Archive for the ‘railfanning’ Category

Meadowlands Rail Station Ribbon Cutting Today

Monday, July 20th, 2009

m1

A ribbon cutting ceremony and inaugural train ride to the new NJ Transit Meadowlands Rail Station is taking place today.

Temporary timetables for the G line crosstown subway service

Friday, July 17th, 2009

bullet-gbullet-gbullet-gbullet-gbullet-gbullet-gbullet-g

Temporary schedules/timetables have been posted to the MTA/NYCT website for the G subway line. These temporary timetables are in effect throughout July and August 2009 due to “extensive system maintenance.”

Temporary schedules for the G line

Temporary schedules for the G line

NJT makes official announcement of start of Meadowlands rail service

Wednesday, July 8th, 2009

m1

As I first posted two week ago, NJT rail service to the Meadowlands will begin on July 26, 2009. New Jersey Transit made the official announcement of this today.

An excerpt:

NJ TRANSIT ANNOUNCES OPENING DATE FOR NEW MEADOWLANDS RAIL SERVICE

Rail service to major Giants Stadium events begins July 26
July 8, 2009
FOR IMMEDIATE RELEASE

NEWARK, NJ – NJ TRANSIT Executive Director Richard Sarles today announced the official start date for rail service to the Meadowlands Sports Complex, which will provide a new, convenient travel option for customers via Hoboken Terminal or Frank R. Lautenberg Station at Secaucus Junction.

Rail service to major events at Giants Stadium will launch Sunday, July 26, for the 2009 CONCACAF Gold Cup Final championship soccer match.

“The startup of rail service to the Meadowlands Sports Complex is great news for New Jersey residents because it will be easier than ever to avoid roadway congestion and take our convenient public transportation system to world-class sporting and entertainment events,” said Governor Jon S. Corzine.

Though the official announcement was made today, NJT’s FYI monthly customer newsletter jumped the gun and announced it back in June.

m2

SEPTA finally admits that photography is not prohibited or illegal

Tuesday, July 7th, 2009

I’m not sure when the following webpage went live, but it seems it was at least during or before March 2009. But no matter, SEPTA now has a webpage that clearly states that photography was not and still is not prohibited. Furthermore, this SEPTA Photography Guidelines webpage makes clear that amateur photography is not restricted in any way in terms of needing a permit or needing to call ahead.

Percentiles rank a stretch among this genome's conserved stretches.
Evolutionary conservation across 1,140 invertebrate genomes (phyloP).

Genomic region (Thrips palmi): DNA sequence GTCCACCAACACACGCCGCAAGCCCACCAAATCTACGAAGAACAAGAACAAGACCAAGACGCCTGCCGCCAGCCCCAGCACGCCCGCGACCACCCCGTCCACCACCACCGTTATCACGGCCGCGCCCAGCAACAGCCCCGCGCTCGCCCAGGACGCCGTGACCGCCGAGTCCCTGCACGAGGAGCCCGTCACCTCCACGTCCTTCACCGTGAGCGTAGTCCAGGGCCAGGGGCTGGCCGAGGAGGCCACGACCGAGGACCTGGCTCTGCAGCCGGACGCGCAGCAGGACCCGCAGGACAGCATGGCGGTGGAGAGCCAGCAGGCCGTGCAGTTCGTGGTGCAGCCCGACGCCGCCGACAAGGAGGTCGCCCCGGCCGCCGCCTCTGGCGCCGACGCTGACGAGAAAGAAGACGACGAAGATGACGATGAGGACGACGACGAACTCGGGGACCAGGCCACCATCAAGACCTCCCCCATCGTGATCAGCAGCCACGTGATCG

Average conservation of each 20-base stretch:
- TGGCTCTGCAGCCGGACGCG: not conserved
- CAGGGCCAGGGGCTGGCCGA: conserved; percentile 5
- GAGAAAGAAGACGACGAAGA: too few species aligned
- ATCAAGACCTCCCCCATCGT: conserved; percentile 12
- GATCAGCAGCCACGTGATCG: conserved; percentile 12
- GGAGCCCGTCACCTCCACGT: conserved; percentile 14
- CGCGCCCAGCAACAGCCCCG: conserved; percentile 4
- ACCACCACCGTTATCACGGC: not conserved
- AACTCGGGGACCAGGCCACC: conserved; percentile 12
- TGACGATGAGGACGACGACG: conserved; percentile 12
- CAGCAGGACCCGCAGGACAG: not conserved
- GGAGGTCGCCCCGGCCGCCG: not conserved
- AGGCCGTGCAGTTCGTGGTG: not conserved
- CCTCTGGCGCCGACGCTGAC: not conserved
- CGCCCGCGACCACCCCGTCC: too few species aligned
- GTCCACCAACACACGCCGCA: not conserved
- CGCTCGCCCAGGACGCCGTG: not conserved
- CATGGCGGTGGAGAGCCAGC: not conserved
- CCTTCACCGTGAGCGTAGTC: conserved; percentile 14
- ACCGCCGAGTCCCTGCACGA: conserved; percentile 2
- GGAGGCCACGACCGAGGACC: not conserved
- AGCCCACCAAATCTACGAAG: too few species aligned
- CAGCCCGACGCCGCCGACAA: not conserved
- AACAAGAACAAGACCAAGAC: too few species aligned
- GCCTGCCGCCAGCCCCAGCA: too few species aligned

From the webpage:

SEPTA welcomes photographers and artists. In return, we simply request they use common sense and courtesy to others in pursuit of their pictures. [Editor: I really don’t see SEPTA (employees and police) “welcoming” photographers. What a load of bull.]

While photography is permitted in clearly defined public areas of the SEPTA system, it obviously cannot be permitted in any manner that would interfere with the safe movement of people or operation of vehicles.

Photography is obviously prohibited in any area of the SEPTA system that is not accessible to the general public. [Editor: This is a pretty funny thing for them to say, considering that photography has OBVIOUSLY been legal this whole time, while up to now many photographers have been harassed and told otherwise by the police and employees.]

While the law permits photography of private citizens in public places, common courtesy would have photographers request permission of people before taking their pictures, especially close-ups. [Editor: This was a nice touch, since so many people are misinformed on this topic.]

Worldwide terrorist attacks against public transportation facilities in recent years has required a tightening of security procedures at all SEPTA facilities. Security experts consider photographing and sketching public transportation facilities as possible pre-indicators of terrorist activity. [Editor: UH, which security experts? Because plenty know that openly taking photographs with a large, visible camera is likely the LAST thing a terrorist would do.]

While this unfortunate reality has not resulted in a prohibition of photography, SEPTA Transit Police and other law enforcement are under orders to question anyone taking photographs or sketching transit facilities. [Editor: Here’s where they confirm that photography never was illegal.]

But as always, remain alert and stay safe when you’re out there photographing. It’s unlikely that the SEPTA police and employees who have been mistaken this whole time about the legality of photography are going to suddenly wake up and realize their error. Many probably know they are wrong and don’t care. They feel threatened by photography so they lie and harass instead of doing their jobs.

42 Street Subway Shuttle Wrap for Dark Blue on TNT

Sunday, July 5th, 2009

The latest advertising wrap on the outside of the subway cars that run on the 42nd Street Shuttle between Times Square and Grand Central is for the new TNT television series called Dark Blue. Here are some photos I took at Times Square:


NYCT finally posts the Service Changes poster for the G line extension

Thursday, July 2nd, 2009

As announced here on the Railfan Window Blog first, the G line extension to Church Avenue is still scheduled to begin on-time on July 5, 2009.

Here is the Service Changes poster than New York City Transit finally uploaded to their website.

Service Changes: G Line Extension to Church Av beginning July 5, 2009

Service Changes: G Line Extension to Church Av beginning July 5, 2009

New York City Subway G Line Extension Date – July 5 – Is Almost Here

Thursday, June 25th, 2009
Service Advisory at MTA.info

Service Advisory at MTA.info

July 5, 2009, is the day that the New York City subway G line will be extended to the Church Avenue station on the F line. This is necessary due to the rehabilitation of the Culver Viaduct: